Ubiquitous picture of microphone on voice over talent website (Shure KSM-32, Peter Drew's mic)


Voice-Over Articles

Tips for Directing Voiceovers

Tips for Writing for Voiceovers

Christina & the Animation  Demo, Pt. 1

Christina & the Animation  Demo, Pt. 2

Marketing On-Line

Starting a Voiceovers Business

Getting Paid for the Gig

Equipping Your Home Studio

The Future of Voiceovers

Analyze the Copy First

Why Computers Crash

A Voiceover by Any Other Name...

Finding the Rhythm in Voiceover Copy

Interview with a Voice Guy

Getting the Best Performance from Voice Over Talent

Going Global With Your Voiceovers Business

Nasal Irrigation: Clearing the Way to Better Voiceovers

Taking Care of Your Voice in a Voice Over Session

Setting Up an Affordable Home Studio: Step by Step

Stop the Stumbles - A Quick Tip for Voice Over Talents

Sending Voiceovers Using FTP

Voiceovers and Ever-Changing English

Getting the Best Performance from Voice Over Talent

by Peter Drew

Your client’s approved the copy. You’ve cast the voiceover talent. You’ve booked the session. Now, it’s time to record. With the talent behind the mic, ready to lay down the track, you wonder, “Will I get the read I hear in my head?”

The best chance at a great read starts the before the session. Regardless of the voice talent’s experience, there are things you can do to help the talent give you an exceptional performance.

It all starts with your talent budget. In voiceovers, as in most things purchased, you get what you pay for. In local and regional productions, very often less consideration is given to how the message is delivered, i.e. the voiceover, as opposed to how many times the audience will be exposed to the message. In other words, the client will skimp on production and take the extra few bucks to buy an extra spot; instead of making sure the spot communicates as effectively as possible each and every time it airs. Try foregoing the extra spot. Put the money into securing a more experienced talent and see the positive difference it can make in how your product or service is perceived and how well the ad sells.

The same principal applies to long-form projects. A seasoned talent can provide the extra bit of credibility and confidence to the message you’re trying to communicate in a corporate video, online presentation, sales presentation, etc.

Naturally, less experienced, less costly talent shouldn’t be overlooked, because you might find a great talent who hasn’t raised rates yet to reflect his or her value. Still, your production is akin to, say, a baseball game. It’s bottom of the ninth, two out, runners on first and third. You need one run to win. Who are you gonna put in--the rookie with a.225 average and 28 RBIs, or the .327 hitter with 123 RBIs, who can slap the ball to any field?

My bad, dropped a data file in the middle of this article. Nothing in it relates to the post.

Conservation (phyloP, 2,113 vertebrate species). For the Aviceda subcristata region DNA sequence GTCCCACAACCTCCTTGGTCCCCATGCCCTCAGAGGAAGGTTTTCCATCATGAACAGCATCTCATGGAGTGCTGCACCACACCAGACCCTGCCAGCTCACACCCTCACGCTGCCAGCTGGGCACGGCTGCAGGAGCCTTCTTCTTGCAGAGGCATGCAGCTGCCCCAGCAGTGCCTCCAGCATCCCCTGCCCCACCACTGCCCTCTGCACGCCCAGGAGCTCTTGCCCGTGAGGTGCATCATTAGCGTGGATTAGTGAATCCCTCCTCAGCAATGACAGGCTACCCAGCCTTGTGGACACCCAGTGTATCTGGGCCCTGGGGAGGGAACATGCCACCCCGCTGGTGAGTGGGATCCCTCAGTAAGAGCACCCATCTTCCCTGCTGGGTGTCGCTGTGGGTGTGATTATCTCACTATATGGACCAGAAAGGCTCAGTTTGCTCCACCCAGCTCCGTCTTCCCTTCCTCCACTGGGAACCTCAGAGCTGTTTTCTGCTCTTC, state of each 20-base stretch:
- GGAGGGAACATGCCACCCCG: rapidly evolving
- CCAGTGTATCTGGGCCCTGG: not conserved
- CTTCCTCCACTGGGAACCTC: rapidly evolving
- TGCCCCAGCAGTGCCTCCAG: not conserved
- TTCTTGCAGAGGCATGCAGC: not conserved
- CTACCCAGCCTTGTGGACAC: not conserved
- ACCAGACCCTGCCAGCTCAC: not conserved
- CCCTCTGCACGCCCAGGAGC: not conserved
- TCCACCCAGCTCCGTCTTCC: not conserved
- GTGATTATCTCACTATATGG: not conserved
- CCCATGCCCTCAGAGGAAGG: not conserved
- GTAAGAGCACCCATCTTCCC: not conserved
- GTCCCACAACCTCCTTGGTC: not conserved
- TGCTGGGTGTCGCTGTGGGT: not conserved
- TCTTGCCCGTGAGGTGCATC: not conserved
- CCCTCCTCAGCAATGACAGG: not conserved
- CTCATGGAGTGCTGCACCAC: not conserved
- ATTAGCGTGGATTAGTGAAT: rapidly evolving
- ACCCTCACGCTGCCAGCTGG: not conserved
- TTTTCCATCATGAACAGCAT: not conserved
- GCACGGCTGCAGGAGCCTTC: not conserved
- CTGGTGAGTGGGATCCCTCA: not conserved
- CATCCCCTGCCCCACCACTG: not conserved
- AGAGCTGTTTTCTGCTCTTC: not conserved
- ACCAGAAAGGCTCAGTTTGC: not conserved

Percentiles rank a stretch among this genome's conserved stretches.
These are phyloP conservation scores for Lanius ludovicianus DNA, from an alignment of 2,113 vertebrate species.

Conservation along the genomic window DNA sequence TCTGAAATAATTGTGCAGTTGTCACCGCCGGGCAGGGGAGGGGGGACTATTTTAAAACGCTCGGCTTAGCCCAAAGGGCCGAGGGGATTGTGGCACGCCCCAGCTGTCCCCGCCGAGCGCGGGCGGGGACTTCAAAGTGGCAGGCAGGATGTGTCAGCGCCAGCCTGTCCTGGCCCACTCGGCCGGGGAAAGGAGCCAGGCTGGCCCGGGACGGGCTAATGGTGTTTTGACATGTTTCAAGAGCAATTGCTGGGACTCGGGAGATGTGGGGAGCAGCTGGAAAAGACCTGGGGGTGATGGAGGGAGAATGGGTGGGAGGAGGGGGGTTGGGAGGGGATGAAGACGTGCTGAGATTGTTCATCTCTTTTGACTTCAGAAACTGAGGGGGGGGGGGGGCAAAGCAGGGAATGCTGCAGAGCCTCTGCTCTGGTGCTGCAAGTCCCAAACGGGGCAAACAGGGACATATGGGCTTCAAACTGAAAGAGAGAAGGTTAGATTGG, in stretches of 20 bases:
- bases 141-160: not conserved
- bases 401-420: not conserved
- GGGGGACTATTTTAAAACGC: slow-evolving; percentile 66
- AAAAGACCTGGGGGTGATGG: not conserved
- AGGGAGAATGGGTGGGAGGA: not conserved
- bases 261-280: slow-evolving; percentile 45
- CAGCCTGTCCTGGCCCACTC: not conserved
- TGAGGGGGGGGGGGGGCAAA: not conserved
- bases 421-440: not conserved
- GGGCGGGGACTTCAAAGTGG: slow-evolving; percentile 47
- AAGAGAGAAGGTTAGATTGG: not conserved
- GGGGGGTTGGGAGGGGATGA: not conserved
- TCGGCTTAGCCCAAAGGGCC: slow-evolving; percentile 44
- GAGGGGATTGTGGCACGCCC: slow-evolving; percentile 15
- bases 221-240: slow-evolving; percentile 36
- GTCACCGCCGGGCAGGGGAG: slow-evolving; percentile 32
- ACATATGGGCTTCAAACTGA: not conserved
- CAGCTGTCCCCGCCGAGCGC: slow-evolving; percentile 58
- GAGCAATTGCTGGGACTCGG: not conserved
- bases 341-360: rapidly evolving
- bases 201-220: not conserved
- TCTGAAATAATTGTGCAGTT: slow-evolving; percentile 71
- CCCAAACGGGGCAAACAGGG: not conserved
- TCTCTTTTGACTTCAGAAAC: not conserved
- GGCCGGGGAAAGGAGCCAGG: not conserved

Of course, without good copy even the best talent will have difficulty getting a message across. The good old formula A.I.D.A.—Attention, Interest, Desire, Action—is still a great template for creating effective copy. Get their attention, get ‘em interested, get ‘em to want it, and get ‘em to go get it.  And, of course, people love stories. Tell an interesting story using A.I.D.A. and you’ll sell your product, service, or idea.

Interesting copy itself will elicit a better performance from voice talent. It’s motivating. But there are other simple things that mean a lot to a voiceover person. Double-spaced copy, NOT IN ALL CAPS, shows you know white space helps move the eye through the copy for easier reading. It also gives the talent room to make any marks for inflection, emphasis, and pace, as well as space to make copy edits, if needed. In long-form scripts, not carrying the last sentence on a page on to the next page is appreciated, too. It results in less paper rustling and eyes losing their place, which can cause a stumble and an unneeded edit.

One of the best things you can do to elicit a superb performance from your voice talent is to have just one director. Sure, have the client, the client’s mother, personal trainer, whomever you please at the session, but make sure only one person communicates direction to the talent. The less confusion coming from the control room, the more together the performance of your talent will be.

Little things do mean a lot. Attention to the simple things listed here will pay off in a superior performance by your voice over talent.

© Peter Drew

Peter Drew, a freelance voice-over talent and copywriter/producer with decades of experience, is heard on radio and television stations, corporate presentations, web sites, and messages-on-hold across America and countries around the world. To send an email regarding this article, please visit Peter Drew Voiceovers at http://www.peterdrewvo.com..

You are welcome to publish this article electronically or in print, provided it is published in its entirety, along with the resource box, including active link, above. Thank you.

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Peter Drew Voiceovers, voice over talent, is a worldwide provider of voice-overs for radio commercials; TV commercials; radio imaging and promos; TV imaging and promos; video games; and industrials, including narration of new media, phone prompts, and message on hold, with same-day delivery by ISDN or MP3 via the Internet.  Copyright 2003 Peter Drew Voiceovers E. Hartford CT 06108